Updated on 09/15/2011 2:30PM

Val Royal makes late bid for Eclipse

Michael J. Marten/Horsephotos
Val Royal wins the Breeders' Cup Mile four weeks ago. Expect him to come from far back in Sunday's Citation.

INGLEWOOD, Calif. - The tendon injury that kept Val Royal sidelined for more than a year is behind him, replaced with the memory of a flashy come-from-behind victory in the Breeders' Cup Mile last month at Belmont Park.

On a day of outstanding performances in the World Thoroughbred Championships, Val Royal's victory was among the finest, and it placed him among the world's top turf milers.

On Saturday, Val Royal returns in the $500,000 Citation Handicap at Hollywood Park, and he will start as a strong favorite in a large field. A victory would be his third consecutive major stakes win of the autumn, a streak that began in the Oak Tree Breeders' Cup Mile at Santa Anita last month. A win in the Citation would enhance Val Royal's chance of earning the Eclipse Award as the nation's outstanding turf horse. His main competition for that award is Breeders' Cup Turf winner Fantastic Light.

Four weeks have passed since Val Royal won the Mile, but his participation in the Citation was not certain until last Tuesday, when he worked to the satisfaction of trainer Julio Canani.

"After the last race, he lost a little weight, but now he looks better than he did in New York," Canani said. "If there is anything I don't like, he won't run."

Despite that comment, Canani expects Val Royal to start in the Citation, run over 1 1/16 miles on turf. The race is the highlight of Saturday's program, which also includes the $200,000 Generous Stakes for 2-year-olds on turf.

Val Royal will break from post 2 against 12 opponents. Typical of his style, the 5-year-old Val Royal will not be a factor early, and may be last early under jockey Jose Valdivia Jr.

Noting that Val Royal was near the back of the field entering the stretch of the Mile, Canani said: "I want him to be last."

There should be ample pace to help Val Royal's late kick.

I've Decided, third to Val Royal in the Oak Tree Mile, and Purely Cozzene, a longshot, will both be near the lead, closely followed by El Cielo, an outstanding turf sprinter.

I've Decided and El Cielo are part of a three-horse entry, along with Good Journey. The entry, coupled due to common ownership, is likely to be second choice in the betting behind Val Royal.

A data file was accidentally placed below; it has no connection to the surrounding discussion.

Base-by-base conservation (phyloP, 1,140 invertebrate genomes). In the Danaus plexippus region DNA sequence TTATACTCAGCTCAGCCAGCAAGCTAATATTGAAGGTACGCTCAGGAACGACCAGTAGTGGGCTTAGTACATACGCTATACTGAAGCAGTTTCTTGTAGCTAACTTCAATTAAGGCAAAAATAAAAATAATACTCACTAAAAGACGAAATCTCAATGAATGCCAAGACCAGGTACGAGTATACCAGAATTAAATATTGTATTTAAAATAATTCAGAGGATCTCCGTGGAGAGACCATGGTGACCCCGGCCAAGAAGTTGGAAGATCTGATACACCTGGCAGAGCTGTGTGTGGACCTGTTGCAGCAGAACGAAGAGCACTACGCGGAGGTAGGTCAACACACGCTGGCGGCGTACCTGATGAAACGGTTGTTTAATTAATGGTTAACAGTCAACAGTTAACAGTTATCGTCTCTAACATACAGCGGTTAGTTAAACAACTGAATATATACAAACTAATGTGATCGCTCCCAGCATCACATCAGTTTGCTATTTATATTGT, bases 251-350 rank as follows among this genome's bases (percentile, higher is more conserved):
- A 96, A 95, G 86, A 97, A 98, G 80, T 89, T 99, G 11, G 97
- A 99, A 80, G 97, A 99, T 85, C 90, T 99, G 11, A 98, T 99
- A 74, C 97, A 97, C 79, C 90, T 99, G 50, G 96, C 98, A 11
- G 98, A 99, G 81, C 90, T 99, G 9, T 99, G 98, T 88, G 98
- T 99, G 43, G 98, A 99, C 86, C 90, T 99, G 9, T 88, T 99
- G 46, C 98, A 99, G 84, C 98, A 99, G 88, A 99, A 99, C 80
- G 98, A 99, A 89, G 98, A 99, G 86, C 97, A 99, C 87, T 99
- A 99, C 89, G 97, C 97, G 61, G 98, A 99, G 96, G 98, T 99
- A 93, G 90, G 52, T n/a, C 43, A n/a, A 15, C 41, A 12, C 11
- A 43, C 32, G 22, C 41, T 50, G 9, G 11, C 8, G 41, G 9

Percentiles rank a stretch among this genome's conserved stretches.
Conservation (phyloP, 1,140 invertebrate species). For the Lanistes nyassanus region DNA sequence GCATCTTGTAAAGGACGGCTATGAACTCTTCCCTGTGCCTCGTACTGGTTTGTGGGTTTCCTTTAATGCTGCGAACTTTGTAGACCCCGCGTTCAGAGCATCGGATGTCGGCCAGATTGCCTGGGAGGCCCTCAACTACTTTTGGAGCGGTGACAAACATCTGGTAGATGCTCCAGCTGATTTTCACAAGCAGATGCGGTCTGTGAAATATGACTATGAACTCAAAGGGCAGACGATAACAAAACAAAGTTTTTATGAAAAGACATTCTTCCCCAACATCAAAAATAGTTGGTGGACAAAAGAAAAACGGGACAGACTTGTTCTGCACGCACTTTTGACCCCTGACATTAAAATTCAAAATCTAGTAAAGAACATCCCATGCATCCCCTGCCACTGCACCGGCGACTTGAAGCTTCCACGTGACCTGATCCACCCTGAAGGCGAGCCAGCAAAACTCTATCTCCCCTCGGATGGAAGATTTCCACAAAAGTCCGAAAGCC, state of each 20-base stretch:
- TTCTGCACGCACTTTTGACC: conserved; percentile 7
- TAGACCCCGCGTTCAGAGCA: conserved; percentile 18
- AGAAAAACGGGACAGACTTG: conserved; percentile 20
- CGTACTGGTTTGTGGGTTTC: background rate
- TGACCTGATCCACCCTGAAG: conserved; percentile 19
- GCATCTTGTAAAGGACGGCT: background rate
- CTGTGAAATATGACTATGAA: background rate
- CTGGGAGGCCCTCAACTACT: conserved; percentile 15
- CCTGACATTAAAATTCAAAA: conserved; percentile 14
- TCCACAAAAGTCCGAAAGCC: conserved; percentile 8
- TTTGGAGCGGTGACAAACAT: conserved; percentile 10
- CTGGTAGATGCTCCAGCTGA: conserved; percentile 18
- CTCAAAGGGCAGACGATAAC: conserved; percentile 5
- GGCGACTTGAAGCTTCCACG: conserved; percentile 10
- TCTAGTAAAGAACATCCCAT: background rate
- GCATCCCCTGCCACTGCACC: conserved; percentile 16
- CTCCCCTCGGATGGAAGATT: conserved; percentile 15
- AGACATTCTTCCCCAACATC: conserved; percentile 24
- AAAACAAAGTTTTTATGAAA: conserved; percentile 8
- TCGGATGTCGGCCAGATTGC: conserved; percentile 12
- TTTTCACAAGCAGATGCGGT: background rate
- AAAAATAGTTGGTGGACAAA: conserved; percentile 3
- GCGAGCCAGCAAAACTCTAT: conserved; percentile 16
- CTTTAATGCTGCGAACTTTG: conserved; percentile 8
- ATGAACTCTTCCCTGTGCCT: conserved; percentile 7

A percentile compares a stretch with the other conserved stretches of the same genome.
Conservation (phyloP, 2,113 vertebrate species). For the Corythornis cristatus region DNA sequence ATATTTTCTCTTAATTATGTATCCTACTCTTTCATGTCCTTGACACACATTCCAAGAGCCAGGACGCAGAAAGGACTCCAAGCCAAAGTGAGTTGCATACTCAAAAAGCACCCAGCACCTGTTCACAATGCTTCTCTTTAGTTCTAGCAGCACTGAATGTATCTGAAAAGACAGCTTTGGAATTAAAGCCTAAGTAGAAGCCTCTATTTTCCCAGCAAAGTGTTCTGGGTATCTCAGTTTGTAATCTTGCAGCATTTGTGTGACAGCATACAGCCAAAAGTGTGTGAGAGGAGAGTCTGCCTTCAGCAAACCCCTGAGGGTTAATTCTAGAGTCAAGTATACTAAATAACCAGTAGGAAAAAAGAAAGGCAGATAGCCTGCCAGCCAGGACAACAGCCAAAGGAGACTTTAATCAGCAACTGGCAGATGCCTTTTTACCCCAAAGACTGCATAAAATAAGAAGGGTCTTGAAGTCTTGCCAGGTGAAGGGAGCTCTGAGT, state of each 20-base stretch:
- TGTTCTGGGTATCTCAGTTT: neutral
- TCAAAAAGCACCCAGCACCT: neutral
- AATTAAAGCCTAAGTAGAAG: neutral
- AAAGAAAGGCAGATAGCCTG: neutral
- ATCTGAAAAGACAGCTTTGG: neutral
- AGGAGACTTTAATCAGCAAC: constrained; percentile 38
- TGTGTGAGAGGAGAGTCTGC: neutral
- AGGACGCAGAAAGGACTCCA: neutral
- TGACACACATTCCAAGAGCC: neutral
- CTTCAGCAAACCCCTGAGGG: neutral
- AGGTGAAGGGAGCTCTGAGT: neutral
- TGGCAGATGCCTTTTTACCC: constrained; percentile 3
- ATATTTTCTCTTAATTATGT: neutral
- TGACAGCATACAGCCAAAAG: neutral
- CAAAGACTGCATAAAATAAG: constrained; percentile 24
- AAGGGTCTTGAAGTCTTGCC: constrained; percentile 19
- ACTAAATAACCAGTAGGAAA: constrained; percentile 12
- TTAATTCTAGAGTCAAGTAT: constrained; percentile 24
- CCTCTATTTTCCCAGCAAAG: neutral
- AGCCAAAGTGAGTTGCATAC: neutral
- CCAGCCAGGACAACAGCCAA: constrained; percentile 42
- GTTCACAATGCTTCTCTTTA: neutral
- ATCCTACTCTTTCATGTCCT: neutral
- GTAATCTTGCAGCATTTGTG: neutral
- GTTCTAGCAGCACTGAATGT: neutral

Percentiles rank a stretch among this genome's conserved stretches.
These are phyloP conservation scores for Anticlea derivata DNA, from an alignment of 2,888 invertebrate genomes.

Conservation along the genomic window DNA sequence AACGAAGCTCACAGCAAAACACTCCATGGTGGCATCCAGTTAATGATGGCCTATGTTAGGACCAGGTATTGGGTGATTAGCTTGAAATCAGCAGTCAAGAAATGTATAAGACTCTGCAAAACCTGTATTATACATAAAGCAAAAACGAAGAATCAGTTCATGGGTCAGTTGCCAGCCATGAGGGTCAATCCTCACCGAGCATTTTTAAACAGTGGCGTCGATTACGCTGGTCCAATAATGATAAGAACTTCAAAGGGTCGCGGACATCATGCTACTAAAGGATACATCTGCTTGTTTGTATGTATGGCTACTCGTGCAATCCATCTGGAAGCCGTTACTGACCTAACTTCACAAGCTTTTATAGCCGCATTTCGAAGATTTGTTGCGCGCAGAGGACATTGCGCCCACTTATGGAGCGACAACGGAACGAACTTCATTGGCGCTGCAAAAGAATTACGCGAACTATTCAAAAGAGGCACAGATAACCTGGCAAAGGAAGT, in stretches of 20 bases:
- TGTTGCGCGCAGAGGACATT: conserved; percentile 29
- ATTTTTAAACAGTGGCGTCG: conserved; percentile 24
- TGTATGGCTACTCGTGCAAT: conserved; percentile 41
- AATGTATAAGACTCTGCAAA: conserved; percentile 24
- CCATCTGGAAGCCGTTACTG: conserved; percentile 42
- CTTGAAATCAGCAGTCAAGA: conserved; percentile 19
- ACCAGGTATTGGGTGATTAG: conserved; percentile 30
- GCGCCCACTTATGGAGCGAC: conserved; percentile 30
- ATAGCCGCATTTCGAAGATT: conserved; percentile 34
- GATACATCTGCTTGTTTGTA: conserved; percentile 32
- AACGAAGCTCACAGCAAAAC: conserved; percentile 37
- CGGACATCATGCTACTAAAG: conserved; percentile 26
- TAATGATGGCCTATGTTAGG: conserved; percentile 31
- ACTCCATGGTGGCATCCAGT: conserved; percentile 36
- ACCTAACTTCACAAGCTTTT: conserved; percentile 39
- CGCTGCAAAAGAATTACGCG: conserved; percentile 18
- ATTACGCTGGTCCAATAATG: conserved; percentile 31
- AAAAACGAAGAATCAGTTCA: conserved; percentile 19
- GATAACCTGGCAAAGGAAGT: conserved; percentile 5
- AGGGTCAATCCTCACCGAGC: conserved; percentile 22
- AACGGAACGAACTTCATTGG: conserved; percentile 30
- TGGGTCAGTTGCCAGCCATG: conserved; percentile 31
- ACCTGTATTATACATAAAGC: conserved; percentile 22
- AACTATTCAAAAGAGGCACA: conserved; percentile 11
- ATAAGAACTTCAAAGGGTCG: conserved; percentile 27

The 13-horse field will have only 10 betting interests, because there is a second entry, which comprises Lord Jim and Sarafan. Both are owned by Gary Tanaka.

Lord Jim, a multiple stakes winner in Argentina, was third in the Live the Dream Handicap at Del Mar for trainer Carla Gaines.

In the three-horse entry, Wally Dollase trains Good Journey and I've Decided, while his son, Craig, trains El Cielo.

El Cielo looks strongest of that group, having won the Morvich Handicap on the Santa Anita hillside turf course on Nov. 5. A 7-year-old, El Cielo is not just a sprinter. He won a one-mile turf race by 4 1/2 lengths in 1:33.32 at Santa Anita in January. His best chance may be to get first run on Val Royal.

"He'll have to come chase us down," Craig Dollase said. "I'm taking a shot routing, but he's done it well before."

Irish Prize, fourth in the Breeders' Cup Mile and the winner of the Shoemaker Breeders' Cup Mile here in June, will be well supported, as will Native Desert, the winner of the California Cup Mile.

Drysdale was not discouraged by Irish Prize's fourth-place finish in the Breeders' Cup Mile. Ridden by Gary Stevens, Irish Prize broke from post 12, the far outside, and rallied on the inside to finish four lengths behind Val Royal.

"He had a bad draw," Drysdale said. "The ground was better on the outside."

With Stevens in Japan for Sunday's Japan Cup, Alex Solis rides Irish Prize in the Citation. Irish Prize breaks from post 11, which Drysdale says is not ideal.

"Poor old Irish Prize always draws the outside, but never mind," he said. "We'll just have to run a tick faster than Val Royal."